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Career and Education Opportunities for Food and Beverage Supervisors in Nashville-Davidson, Tennessee

If you want to be a food and beverage supervisor, the Nashville-Davidson, Tennessee area offers many opportunities both for education and employment. There are currently 18,270 working food and beverage supervisors in Tennessee; this should grow by 16% to about 21,130 working food and beverage supervisors in the state by 2016. This is better than the nation as a whole, where employment opportunities for food and beverage supervisors are expected to grow by about 6.6%. Food and beverage supervisors generally supervise workers engaged in preparing and serving food.

Income for food and beverage supervisors is about $11 hourly or $24,440 yearly on average in Tennessee. Nationally, their income is about $13 hourly or $28,970 per year. Food and beverage supervisors earn more than people working in the category of Cooking generally in Tennessee and more than people in the Cooking category nationally. People working as food and beverage supervisors can fill a number of jobs, such as: fast food supervisor, director of food and beverage, and room service supervisor.

The Nashville-Davidson area is home to fifty schools of higher education, including one within twenty-five miles of Nashville-Davidson where you can get a degree as a food and beverage supervisor. The most common level of education for food and beverage supervisors is a high school diploma or GED. You can expect to spend only a short time studying to be a food and beverage supervisor if you already have a high school diploma.

CAREER DESCRIPTION: Food and Beverage Supervisor

Food and Beverage Supervisor video from the State of New Jersey Dept. of Labor and Workforce Development

In general, food and beverage supervisors supervise workers engaged in preparing and serving food.

Food and beverage supervisors train staff in food preparation, and in service, sanitation, and safety procedures. They also inspect supplies and work areas to insure efficient service and conformance to standards. Equally important, food and beverage supervisors have to resolve customer complaints regarding food service. They are often called upon to observe and evaluate staff and work procedures in order to insure quality standards and service. They are expected to assign duties and work stations to employees in accordance with work requirements. Finally, food and beverage supervisors recommend measures for improving work procedures and worker performance to increase service quality and enhance job safety.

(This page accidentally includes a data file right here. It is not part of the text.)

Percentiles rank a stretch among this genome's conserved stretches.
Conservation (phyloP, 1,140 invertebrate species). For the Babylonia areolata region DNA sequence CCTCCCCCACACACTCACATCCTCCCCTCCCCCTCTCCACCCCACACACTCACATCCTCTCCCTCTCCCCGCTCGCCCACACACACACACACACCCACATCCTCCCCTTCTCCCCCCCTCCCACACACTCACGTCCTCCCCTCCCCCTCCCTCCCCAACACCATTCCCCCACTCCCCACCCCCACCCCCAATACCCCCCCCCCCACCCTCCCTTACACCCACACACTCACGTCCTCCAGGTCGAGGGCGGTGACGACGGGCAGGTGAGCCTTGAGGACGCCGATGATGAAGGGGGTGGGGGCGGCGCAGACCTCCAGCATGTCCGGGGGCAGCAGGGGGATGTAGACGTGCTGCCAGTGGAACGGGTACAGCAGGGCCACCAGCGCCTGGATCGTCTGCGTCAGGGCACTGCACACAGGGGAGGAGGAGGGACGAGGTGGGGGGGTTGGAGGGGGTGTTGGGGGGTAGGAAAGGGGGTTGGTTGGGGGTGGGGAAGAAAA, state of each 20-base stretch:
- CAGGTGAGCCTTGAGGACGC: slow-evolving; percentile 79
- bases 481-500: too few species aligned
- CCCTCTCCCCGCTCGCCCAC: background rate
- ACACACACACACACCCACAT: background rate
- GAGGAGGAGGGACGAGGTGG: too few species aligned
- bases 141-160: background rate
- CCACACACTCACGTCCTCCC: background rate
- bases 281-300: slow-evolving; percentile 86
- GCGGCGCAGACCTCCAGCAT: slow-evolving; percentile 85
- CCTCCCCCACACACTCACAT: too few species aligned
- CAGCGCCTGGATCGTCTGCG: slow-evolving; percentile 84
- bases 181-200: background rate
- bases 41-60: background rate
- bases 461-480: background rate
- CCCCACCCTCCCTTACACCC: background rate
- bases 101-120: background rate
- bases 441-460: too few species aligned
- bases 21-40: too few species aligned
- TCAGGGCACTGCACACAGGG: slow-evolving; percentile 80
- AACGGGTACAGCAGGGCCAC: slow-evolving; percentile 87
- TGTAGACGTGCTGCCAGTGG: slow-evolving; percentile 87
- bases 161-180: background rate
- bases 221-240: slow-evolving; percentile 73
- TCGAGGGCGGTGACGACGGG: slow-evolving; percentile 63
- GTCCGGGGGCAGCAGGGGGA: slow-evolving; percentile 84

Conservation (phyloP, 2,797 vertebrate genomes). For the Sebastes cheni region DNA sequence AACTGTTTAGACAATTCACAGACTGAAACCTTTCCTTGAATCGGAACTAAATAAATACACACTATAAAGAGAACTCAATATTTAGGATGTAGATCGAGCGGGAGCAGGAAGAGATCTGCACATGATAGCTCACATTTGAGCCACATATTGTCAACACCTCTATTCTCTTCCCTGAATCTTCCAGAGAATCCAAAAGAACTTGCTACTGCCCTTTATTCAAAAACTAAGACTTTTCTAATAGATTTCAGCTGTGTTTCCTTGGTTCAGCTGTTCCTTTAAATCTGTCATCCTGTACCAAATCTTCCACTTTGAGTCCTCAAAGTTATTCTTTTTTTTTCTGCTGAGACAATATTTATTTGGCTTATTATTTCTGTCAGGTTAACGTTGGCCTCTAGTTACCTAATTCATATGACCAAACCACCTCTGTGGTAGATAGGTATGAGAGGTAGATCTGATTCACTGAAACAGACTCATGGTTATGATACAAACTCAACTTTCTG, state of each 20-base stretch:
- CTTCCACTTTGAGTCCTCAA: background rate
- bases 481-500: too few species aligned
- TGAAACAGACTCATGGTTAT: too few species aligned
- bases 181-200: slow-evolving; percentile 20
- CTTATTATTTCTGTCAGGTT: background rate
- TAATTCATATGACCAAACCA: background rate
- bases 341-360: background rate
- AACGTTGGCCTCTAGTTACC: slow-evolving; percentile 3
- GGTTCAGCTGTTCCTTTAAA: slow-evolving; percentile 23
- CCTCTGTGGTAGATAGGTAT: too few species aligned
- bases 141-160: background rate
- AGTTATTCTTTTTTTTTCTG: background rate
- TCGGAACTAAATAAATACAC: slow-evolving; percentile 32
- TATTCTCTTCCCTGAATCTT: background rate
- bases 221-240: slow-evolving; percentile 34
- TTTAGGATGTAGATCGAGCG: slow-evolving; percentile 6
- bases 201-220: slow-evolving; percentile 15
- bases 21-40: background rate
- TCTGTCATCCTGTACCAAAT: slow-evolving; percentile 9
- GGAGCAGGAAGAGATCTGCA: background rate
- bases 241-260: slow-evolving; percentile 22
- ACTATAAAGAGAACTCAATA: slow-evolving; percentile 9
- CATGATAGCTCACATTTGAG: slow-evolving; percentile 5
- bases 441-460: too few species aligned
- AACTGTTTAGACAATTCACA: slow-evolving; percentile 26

Every day, food and beverage supervisors are expected to be able to articulate ideas and problems. They need to listen to and understand others in meetings. It is also important that they evaluate problems as they arise.

It is important for food and beverage supervisors to compile and balance cash receipts at the end of the day or shift. They are often called upon to estimate ingredients and supplies required to ready a recipe. They also analyze operational problems, such as theft and wastage, and establish procedures to avoid these problems. They are sometimes expected to perform personnel actions such as hiring and firing staff, consulting with other managers as needed. Somewhat less frequently, food and beverage supervisors are also expected to estimate ingredients and supplies required to ready a recipe.

Food and beverage supervisors sometimes are asked to perform serving duties such as carving meat, preparing flambe dishes, or serving wine and liquor. They also have to be able to control inventories of food and liquor, and report shortages to designated personnel and design departmental objectives and strategies. And finally, they sometimes have to purchase or requisition supplies and equipment needed to insure quality and timely delivery of services.